I’m still keeping an eye open for the robin.

 

References

[1] Michael Ferber, A Dictionary of Literary Symbols (Cambridge: Cambridge University Press, 1999), 198.

[2] Sappho 1, in Guy Davenport, Seven Greeks (New York: New Directions, 1995), 69.

[3] Walter Savage Landor, ‘To the Sparrow of Lesbia’, in Charles Tomlinson, editor, Eros English’d: Classical Erotic Poetry in Translation: from Golding to Hardy (London: Bristol Classical Press, 1992), 203.

[4] The Poems of Catullus, translated with an introduction by Peter Whigham (Harmondsworth: Penguin Books, 1966), 52.

[5] The Oxford Book of Classical Verse, edited by Adrian Poole and Jeremy Maule (Oxford: Oxford University Press, 2000), 265-266.

 

The hunter hunted, or: hounded by Diana

Rubens-Diana-and-Actaeon

(Peter Paul Rubens, Diana and Actaeon)

Over two days at the home of the Librarian’s parents in Somerset, I find I don’t read much at all, the time slipping pleasantly away in a great deal of conversation, some eating, drinking, the odd quiz, a couple of games – not even much walking this year. Still, we return home on Boxing Day with as many books as we set out with.

Among my new acquisitions are two volumes of poetry, Like by A. E. Stallings and Michael Hofmann’s One Lark, One Horse, poets and translators linked in my mind by Ovid. Stallings is one of the many poets—I hadn’t realised until recently just how many—to have translated, recast or reimagined Ovid’s telling of the story of Actaeon, the hunter who came by chance upon the goddess Diana bathing naked. Outraged, she transformed him into a stag and he was torn to pieces by his own hounds. Stallings’ poem begins:

The hounds, you know them all by name.
You fostered them from purblind whelps
At their dam’s teats, and you have come
To know the music of their yelps[1]

There have been numerous translations of Ovid’s Metamorphoses since the sixteenth-century version by Arthur Golding, ‘the most beautiful book in the language’, Ezra Pound called it, ‘from which Shakespeare learned so much of his trade’.[2] Golding’s translation has the goddess conjuring antlers onto Actaeon’s head. Then:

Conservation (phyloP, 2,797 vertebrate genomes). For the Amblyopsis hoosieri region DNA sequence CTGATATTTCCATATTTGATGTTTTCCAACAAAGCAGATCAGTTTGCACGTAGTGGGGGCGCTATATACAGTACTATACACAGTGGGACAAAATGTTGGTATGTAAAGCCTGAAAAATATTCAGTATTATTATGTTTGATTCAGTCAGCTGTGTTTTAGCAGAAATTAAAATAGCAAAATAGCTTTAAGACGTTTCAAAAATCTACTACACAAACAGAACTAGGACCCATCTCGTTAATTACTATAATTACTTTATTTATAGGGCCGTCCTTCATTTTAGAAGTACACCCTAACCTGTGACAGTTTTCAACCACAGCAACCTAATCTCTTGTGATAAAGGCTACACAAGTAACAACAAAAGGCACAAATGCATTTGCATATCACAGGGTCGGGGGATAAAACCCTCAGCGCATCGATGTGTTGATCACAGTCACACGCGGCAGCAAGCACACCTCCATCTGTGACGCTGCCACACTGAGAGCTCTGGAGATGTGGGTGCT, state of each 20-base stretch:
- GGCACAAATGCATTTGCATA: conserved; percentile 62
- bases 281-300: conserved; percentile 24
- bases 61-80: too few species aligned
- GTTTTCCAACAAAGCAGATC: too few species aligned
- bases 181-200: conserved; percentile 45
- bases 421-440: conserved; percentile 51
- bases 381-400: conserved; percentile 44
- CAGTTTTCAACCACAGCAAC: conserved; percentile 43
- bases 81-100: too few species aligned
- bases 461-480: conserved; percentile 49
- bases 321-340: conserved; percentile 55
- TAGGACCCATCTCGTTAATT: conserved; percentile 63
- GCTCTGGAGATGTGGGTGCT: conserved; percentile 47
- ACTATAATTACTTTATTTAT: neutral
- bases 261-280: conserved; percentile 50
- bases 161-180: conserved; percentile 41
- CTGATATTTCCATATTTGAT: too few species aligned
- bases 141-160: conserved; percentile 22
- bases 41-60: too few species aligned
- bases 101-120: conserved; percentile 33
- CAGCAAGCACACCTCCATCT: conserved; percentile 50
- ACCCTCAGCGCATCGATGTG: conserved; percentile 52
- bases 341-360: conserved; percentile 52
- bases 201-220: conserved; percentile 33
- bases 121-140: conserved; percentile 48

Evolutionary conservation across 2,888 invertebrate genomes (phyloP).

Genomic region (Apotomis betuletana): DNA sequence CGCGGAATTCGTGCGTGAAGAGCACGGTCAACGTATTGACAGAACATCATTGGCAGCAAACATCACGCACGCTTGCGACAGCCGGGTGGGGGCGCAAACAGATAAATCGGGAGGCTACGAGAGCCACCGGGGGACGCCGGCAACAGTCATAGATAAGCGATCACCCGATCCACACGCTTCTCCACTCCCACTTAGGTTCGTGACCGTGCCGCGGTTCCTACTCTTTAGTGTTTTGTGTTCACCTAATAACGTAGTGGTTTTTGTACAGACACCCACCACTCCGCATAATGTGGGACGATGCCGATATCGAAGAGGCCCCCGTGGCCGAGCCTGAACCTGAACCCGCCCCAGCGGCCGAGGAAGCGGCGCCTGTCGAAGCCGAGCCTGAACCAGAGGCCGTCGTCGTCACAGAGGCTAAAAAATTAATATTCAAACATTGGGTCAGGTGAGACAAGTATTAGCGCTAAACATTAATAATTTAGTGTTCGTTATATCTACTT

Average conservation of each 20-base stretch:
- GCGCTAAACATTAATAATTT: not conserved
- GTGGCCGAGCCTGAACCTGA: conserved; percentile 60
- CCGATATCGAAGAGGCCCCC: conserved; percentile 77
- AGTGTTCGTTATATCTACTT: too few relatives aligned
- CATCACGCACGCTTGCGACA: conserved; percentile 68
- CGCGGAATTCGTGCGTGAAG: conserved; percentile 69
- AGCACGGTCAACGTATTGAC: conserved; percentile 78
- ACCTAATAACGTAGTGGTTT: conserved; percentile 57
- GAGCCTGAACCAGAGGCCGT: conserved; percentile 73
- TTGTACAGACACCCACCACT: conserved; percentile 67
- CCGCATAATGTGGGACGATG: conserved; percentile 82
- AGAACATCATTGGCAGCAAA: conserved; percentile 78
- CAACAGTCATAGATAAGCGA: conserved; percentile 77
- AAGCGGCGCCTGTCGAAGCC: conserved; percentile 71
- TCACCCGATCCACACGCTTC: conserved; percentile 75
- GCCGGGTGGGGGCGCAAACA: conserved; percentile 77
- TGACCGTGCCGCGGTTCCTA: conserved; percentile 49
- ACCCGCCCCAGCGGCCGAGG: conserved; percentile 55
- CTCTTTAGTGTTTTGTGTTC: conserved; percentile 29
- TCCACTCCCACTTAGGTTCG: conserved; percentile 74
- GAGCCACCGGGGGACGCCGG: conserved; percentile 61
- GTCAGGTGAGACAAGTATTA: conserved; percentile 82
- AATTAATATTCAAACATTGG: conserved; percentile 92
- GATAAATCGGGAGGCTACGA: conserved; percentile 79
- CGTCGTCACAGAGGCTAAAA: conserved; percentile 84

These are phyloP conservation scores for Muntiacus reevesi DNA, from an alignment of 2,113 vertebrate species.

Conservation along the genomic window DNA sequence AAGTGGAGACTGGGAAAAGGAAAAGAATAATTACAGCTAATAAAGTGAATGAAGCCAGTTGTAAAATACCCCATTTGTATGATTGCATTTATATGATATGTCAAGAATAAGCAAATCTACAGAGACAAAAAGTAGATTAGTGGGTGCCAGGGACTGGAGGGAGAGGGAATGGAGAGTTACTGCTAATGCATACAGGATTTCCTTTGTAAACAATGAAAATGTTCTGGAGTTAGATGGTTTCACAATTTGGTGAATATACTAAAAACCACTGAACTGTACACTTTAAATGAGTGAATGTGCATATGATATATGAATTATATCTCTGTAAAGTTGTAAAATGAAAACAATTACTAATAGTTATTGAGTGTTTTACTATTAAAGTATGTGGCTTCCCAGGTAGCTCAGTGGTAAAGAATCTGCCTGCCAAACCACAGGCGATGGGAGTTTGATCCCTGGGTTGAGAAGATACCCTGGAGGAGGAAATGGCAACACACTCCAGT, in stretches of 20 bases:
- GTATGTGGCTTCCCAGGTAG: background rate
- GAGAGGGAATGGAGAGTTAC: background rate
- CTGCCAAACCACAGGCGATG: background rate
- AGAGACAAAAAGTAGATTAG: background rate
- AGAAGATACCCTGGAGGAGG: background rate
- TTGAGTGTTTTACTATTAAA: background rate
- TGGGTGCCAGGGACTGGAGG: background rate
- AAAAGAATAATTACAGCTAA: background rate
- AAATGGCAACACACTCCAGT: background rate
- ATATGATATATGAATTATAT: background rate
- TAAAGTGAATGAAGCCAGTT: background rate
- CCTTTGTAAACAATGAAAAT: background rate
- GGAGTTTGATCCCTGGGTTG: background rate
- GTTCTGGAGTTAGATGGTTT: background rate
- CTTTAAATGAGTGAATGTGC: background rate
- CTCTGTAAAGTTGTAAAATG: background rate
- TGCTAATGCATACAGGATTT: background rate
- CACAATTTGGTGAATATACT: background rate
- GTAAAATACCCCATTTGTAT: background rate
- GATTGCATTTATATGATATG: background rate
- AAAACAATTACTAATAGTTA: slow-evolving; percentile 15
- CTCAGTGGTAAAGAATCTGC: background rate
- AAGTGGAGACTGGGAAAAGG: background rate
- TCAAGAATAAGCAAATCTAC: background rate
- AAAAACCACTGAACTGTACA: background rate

She sharpes his ears, she makes his necke both slender, long and lanke.
She turns his fingers into feete, his arms to spindle shanke.
She wrappes him in a hairie hyde beset with speckled spottes,
And planteth in him fearfulnesse.[3]

Golding-Metamorphoses

Michael Hofmann was one of the editors – with James Lasdun – of the celebrated anthology, After Ovid: New Metamorphoses, which included four pieces (more than fifty pages in total) by Ted Hughes, a milestone on the road to Hughes’ later Tales from Ovid.[4] His ‘Actaeon’ begins:

Destiny, not guilt, was enough
For Actaeon. It is no crime
To lose your way in a dark wood.[5]

Absolving Actaeon of blame (and apparently absolving Dante too in passing, perhaps all of us, come to think of it) aligns Hughes with several other translators and commentators. A. D. Melville’s version, after stating that Actaeon’s hounds were ‘sated with their master’s blood’, goes on:

Though, if you ponder wisely, you will find
The fault was fortune’s and no guilt that day.
For what guilt can it be to lose one’s way?[6]

No crime, no guilt ­ – but was he not at fault at all? There’s a moment in Lisa Halliday’s novel Asymmetry when Amar tells his girlfriend Maddie a story as they skirt around the question of religious belief and she says ‘something about how, once we know the end of an unfortunate story, it’s tempting to ask why its protagonist did not do better to swerve his fate.’[7] It’s certainly easier to ask such questions if it’s not us in the story – or if we believe that we are, unaided, writing our own.

fontainebleau-diana

(Diana the Huntress: École de Fontainebleau, c. 1550-1560)

In Ford Madox Ford’s The Young Lovell, after the battle of Kenchie’s Burn, Lovell is pursuing the Scots and is lost in a great valley between moors where he sleeps on the heather. ‘There he heard many strange sounds, such as a great cry of dogs hunting overhead, which was said by those who had read in books to be the goddess Diana chasing still through the night the miserable shade of the foolish Actaeon.’[8]

Heartless fellow. Ten years after that novel was published, Ford was in Paris, feeling the mounting pressure of people’s expectations upon him to launch what became the transatlantic review: ‘not even Diana herself would preserve me from their fury if I did not provide harbourage for their compositions. I should be torn to pieces as was Actaeon by the hounds of that Goddess’.[9]

A little more sympathy from Ford than from his fictional creation – or at least no disparagement here of the unfortunate Actaeon.

Actaeon also figures in poems by writers as varied as Seamus Heaney, George Szirtes, Wendy Cope, Robin Robertson and Simon Armitage. In March 1915, Poetry published six poems by Ezra Pound, among them ‘The Coming of War: Actaeon’:

An image of Lethe,
and the fields
Full of faint light
but golden,
Gray cliffs,
and beneath them
A sea
Harsher than granite,
unstill, never ceasing;
High forms
with the movement of gods,
Perilous aspect;
And one said:
“This is Actaeon.”
Actaeon of golden greaves!
Over fair meadows,
Over the cool face of that field,
Unstill, ever moving,
Host of an ancient people,
The silent cortège.[10]